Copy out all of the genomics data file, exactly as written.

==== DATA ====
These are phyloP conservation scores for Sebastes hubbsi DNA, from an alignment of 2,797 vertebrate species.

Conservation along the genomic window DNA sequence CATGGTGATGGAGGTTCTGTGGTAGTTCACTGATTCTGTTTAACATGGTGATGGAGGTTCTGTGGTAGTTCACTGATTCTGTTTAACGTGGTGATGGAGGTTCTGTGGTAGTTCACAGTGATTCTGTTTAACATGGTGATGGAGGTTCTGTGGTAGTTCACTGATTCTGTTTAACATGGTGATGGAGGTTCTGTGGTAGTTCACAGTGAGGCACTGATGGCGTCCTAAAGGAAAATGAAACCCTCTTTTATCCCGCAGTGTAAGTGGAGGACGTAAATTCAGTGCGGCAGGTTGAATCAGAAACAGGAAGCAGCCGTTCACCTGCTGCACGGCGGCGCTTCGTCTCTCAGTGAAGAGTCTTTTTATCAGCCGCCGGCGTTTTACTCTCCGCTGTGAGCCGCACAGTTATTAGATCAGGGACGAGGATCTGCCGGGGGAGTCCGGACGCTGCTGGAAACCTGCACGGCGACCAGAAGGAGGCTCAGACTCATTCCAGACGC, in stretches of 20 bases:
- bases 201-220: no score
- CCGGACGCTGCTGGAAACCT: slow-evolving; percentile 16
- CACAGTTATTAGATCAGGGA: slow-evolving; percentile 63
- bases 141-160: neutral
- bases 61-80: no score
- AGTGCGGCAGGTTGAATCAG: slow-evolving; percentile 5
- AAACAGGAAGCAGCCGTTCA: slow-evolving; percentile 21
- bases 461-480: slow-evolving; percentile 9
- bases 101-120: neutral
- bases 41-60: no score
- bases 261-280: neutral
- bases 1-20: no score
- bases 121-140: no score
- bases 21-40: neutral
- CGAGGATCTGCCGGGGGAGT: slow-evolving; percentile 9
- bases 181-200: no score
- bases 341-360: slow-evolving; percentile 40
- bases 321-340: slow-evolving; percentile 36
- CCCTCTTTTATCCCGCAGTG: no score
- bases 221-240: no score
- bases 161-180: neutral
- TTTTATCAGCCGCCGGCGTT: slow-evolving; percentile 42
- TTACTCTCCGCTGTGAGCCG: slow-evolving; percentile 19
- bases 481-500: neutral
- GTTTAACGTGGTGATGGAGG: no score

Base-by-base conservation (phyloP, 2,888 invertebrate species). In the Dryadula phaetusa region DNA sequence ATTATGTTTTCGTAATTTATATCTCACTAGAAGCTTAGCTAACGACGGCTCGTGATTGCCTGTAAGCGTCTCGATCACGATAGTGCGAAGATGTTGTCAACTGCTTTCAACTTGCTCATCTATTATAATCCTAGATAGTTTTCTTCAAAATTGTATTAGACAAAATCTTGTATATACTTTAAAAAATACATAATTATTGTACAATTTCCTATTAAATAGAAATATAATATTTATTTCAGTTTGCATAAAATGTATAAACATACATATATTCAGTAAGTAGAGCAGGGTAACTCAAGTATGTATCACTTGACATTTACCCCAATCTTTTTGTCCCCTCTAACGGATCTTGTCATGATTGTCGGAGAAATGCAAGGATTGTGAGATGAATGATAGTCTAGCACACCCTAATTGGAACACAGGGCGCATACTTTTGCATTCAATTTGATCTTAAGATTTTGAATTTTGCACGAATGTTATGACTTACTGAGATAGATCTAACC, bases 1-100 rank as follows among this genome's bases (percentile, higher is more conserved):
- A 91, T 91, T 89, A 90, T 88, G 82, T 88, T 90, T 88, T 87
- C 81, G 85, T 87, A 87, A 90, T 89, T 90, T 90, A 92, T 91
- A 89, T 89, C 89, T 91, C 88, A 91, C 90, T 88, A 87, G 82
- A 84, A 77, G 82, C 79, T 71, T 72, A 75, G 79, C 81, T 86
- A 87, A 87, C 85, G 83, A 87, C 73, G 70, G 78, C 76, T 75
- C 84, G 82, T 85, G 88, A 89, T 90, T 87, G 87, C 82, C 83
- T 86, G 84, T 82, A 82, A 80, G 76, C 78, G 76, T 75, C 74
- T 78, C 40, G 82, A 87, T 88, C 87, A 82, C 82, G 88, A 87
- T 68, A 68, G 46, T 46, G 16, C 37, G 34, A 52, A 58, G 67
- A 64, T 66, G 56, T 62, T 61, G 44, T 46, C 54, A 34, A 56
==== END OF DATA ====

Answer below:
These are phyloP conservation scores for Sebastes hubbsi DNA, from an alignment of 2,797 vertebrate species.

Conservation along the genomic window DNA sequence CATGGTGATGGAGGTTCTGTGGTAGTTCACTGATTCTGTTTAACATGGTGATGGAGGTTCTGTGGTAGTTCACTGATTCTGTTTAACGTGGTGATGGAGGTTCTGTGGTAGTTCACAGTGATTCTGTTTAACATGGTGATGGAGGTTCTGTGGTAGTTCACTGATTCTGTTTAACATGGTGATGGAGGTTCTGTGGTAGTTCACAGTGAGGCACTGATGGCGTCCTAAAGGAAAATGAAACCCTCTTTTATCCCGCAGTGTAAGTGGAGGACGTAAATTCAGTGCGGCAGGTTGAATCAGAAACAGGAAGCAGCCGTTCACCTGCTGCACGGCGGCGCTTCGTCTCTCAGTGAAGAGTCTTTTTATCAGCCGCCGGCGTTTTACTCTCCGCTGTGAGCCGCACAGTTATTAGATCAGGGACGAGGATCTGCCGGGGGAGTCCGGACGCTGCTGGAAACCTGCACGGCGACCAGAAGGAGGCTCAGACTCATTCCAGACGC, in stretches of 20 bases:
- bases 201-220: no score
- CCGGACGCTGCTGGAAACCT: slow-evolving; percentile 16
- CACAGTTATTAGATCAGGGA: slow-evolving; percentile 63
- bases 141-160: neutral
- bases 61-80: no score
- AGTGCGGCAGGTTGAATCAG: slow-evolving; percentile 5
- AAACAGGAAGCAGCCGTTCA: slow-evolving; percentile 21
- bases 461-480: slow-evolving; percentile 9
- bases 101-120: neutral
- bases 41-60: no score
- bases 261-280: neutral
- bases 1-20: no score
- bases 121-140: no score
- bases 21-40: neutral
- CGAGGATCTGCCGGGGGAGT: slow-evolving; percentile 9
- bases 181-200: no score
- bases 341-360: slow-evolving; percentile 40
- bases 321-340: slow-evolving; percentile 36
- CCCTCTTTTATCCCGCAGTG: no score
- bases 221-240: no score
- bases 161-180: neutral
- TTTTATCAGCCGCCGGCGTT: slow-evolving; percentile 42
- TTACTCTCCGCTGTGAGCCG: slow-evolving; percentile 19
- bases 481-500: neutral
- GTTTAACGTGGTGATGGAGG: no score

Base-by-base conservation (phyloP, 2,888 invertebrate species). In the Dryadula phaetusa region DNA sequence ATTATGTTTTCGTAATTTATATCTCACTAGAAGCTTAGCTAACGACGGCTCGTGATTGCCTGTAAGCGTCTCGATCACGATAGTGCGAAGATGTTGTCAACTGCTTTCAACTTGCTCATCTATTATAATCCTAGATAGTTTTCTTCAAAATTGTATTAGACAAAATCTTGTATATACTTTAAAAAATACATAATTATTGTACAATTTCCTATTAAATAGAAATATAATATTTATTTCAGTTTGCATAAAATGTATAAACATACATATATTCAGTAAGTAGAGCAGGGTAACTCAAGTATGTATCACTTGACATTTACCCCAATCTTTTTGTCCCCTCTAACGGATCTTGTCATGATTGTCGGAGAAATGCAAGGATTGTGAGATGAATGATAGTCTAGCACACCCTAATTGGAACACAGGGCGCATACTTTTGCATTCAATTTGATCTTAAGATTTTGAATTTTGCACGAATGTTATGACTTACTGAGATAGATCTAACC, bases 1-100 rank as follows among this genome's bases (percentile, higher is more conserved):
- A 91, T 91, T 89, A 90, T 88, G 82, T 88, T 90, T 88, T 87
- C 81, G 85, T 87, A 87, A 90, T 89, T 90, T 90, A 92, T 91
- A 89, T 89, C 89, T 91, C 88, A 91, C 90, T 88, A 87, G 82
- A 84, A 77, G 82, C 79, T 71, T 72, A 75, G 79, C 81, T 86
- A 87, A 87, C 85, G 83, A 87, C 73, G 70, G 78, C 76, T 75
- C 84, G 82, T 85, G 88, A 89, T 90, T 87, G 87, C 82, C 83
- T 86, G 84, T 82, A 82, A 80, G 76, C 78, G 76, T 75, C 74
- T 78, C 40, G 82, A 87, T 88, C 87, A 82, C 82, G 88, A 87
- T 68, A 68, G 46, T 46, G 16, C 37, G 34, A 52, A 58, G 67
- A 64, T 66, G 56, T 62, T 61, G 44, T 46, C 54, A 34, A 56